Baby’s diet is pretty static before he makes his solids debut, but that doesn’t mean he isn’t getting a head start on figuring out his favorite flavors. In fact, he could already be getting a taste for your or your partner’s cooking!
For as long as women have been breastfeeding, they’ve been noticing that there are times when their babies are more or less enthusiastic for breastfeeding, and that sometimes, these changes in opinion seem to have something to do with what they’ve been eating. It took a little longer for science to catch up and confirm that, yes, some flavors from the foods mothers eat show up in their breast milk – and that, sometimes, babies really like those flavors. A 1991 study had nursing mothers take capsules of concentrated garlic, and then, when the garlic showed up in their breast milk, recorded that the babies drinking the garlicky milk stayed at their mothers’ breasts significantly longer than babies in a control group whose mothers were not given garlic.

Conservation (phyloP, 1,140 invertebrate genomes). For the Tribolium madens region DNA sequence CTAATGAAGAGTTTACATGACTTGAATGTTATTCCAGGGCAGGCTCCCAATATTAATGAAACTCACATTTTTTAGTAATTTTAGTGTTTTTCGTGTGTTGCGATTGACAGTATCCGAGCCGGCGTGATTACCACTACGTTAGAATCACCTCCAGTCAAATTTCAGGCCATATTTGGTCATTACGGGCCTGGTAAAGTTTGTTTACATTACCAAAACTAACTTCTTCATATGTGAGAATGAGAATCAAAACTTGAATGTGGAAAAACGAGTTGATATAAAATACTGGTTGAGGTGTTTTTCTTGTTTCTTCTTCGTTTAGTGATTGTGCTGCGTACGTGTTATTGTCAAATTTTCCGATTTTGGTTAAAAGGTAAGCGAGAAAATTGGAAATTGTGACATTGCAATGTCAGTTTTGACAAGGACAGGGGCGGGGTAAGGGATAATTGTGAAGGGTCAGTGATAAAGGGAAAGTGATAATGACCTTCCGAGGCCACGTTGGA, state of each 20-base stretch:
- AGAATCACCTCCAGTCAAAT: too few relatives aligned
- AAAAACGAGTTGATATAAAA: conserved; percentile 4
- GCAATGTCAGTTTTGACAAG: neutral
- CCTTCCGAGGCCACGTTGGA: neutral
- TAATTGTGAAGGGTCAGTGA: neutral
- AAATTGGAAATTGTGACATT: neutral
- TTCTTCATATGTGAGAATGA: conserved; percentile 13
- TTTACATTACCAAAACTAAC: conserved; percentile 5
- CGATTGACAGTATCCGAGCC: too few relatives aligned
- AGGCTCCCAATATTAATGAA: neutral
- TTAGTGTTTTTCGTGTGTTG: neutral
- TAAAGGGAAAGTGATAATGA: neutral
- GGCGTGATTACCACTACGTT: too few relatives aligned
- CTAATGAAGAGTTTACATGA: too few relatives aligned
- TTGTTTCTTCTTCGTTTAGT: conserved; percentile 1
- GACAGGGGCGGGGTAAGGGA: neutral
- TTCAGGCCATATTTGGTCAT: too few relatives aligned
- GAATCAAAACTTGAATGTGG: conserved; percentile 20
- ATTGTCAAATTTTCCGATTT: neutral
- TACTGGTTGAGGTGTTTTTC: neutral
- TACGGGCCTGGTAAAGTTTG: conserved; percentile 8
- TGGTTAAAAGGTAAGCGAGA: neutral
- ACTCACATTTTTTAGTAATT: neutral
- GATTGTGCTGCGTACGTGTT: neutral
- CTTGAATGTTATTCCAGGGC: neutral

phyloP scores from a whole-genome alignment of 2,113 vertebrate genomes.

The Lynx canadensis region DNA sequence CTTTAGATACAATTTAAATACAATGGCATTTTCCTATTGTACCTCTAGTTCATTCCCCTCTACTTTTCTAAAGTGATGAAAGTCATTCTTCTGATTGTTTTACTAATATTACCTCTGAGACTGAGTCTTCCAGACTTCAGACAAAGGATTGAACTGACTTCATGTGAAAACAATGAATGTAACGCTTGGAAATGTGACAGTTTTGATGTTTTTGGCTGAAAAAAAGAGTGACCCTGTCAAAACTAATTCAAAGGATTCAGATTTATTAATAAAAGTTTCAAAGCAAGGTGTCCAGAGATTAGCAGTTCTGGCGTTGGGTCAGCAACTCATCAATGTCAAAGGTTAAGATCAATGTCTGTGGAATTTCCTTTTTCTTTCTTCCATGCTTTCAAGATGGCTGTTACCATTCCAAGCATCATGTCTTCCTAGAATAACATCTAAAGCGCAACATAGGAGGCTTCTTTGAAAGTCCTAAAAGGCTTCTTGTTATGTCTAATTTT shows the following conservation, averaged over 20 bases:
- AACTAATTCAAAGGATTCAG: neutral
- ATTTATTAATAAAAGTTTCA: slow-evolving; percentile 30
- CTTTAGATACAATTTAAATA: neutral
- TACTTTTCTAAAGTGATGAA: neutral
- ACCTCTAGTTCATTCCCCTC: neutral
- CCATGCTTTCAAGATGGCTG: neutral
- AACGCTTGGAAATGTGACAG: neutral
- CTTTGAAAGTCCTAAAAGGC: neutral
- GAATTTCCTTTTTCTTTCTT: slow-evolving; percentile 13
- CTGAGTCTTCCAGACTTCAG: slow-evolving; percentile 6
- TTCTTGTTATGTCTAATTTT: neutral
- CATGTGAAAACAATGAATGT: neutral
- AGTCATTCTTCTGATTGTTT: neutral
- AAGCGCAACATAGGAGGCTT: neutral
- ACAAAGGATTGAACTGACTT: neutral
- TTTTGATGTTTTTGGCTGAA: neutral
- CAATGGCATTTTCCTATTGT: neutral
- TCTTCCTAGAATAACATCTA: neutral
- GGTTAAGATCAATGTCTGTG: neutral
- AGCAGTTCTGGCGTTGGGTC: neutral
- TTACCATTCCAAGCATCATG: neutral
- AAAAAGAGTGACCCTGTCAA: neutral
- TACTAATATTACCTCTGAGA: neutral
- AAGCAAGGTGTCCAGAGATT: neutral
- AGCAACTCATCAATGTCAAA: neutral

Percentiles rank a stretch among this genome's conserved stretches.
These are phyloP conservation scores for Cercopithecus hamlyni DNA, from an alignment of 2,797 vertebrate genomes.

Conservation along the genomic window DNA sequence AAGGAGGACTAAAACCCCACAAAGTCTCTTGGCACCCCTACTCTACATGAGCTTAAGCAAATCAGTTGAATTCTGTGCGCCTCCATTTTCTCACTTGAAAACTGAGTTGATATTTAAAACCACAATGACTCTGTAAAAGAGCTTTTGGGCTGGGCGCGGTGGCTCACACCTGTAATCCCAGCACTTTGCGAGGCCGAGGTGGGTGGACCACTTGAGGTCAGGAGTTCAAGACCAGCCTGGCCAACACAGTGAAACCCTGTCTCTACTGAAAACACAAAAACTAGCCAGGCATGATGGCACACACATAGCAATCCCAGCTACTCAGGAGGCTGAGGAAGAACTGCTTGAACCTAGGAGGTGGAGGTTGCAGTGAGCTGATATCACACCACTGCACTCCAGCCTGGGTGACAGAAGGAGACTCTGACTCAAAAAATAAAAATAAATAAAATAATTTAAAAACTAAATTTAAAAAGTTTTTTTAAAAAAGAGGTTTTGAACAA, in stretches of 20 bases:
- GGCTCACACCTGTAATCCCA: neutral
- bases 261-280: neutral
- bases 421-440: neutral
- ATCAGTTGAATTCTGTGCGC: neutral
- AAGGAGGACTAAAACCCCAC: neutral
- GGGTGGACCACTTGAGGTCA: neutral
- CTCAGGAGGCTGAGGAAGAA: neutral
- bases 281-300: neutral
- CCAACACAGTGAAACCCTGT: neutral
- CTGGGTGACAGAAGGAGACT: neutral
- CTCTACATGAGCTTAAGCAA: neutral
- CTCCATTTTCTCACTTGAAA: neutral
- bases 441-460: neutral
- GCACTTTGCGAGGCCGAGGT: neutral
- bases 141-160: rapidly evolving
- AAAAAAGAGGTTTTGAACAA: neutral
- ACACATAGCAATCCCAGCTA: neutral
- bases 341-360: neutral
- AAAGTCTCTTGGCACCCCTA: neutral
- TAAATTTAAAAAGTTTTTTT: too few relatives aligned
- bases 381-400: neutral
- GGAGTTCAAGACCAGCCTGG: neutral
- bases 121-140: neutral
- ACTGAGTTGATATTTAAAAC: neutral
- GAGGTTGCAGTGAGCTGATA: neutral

Not all flavors show up in breast milk, though, and the flavors that do show up at different points, at different intensities, and stay for different lengths of time. The intensities of the flavors that do show up vary from person to person, as well, so it’s hard to draw any kind of hard-and-fast rule. A 2008 study out of the University of Copenhagen, in Denmark, studied the timing and levels of different flavors in breast milk, and while anise and liquorice flavors showed up in breast milk fairly fast, peaking around two hours after they consumed the flavor capsules, a mint flavor didn’t peak until between four and six hours after consumption, and a banana flavor never showed up in their breast milk at all.
Because there have been relatively few studies showing which flavors are passed on to Baby through breast milk, there’s no very clear answer to how much of what you eat Baby is getting a taste of exactly. However, it’s safe to say that he is getting some of it, so if he starts to make funny faces as he eats, just remember that he is getting started on developing his palate for his future career as a restaurant critic.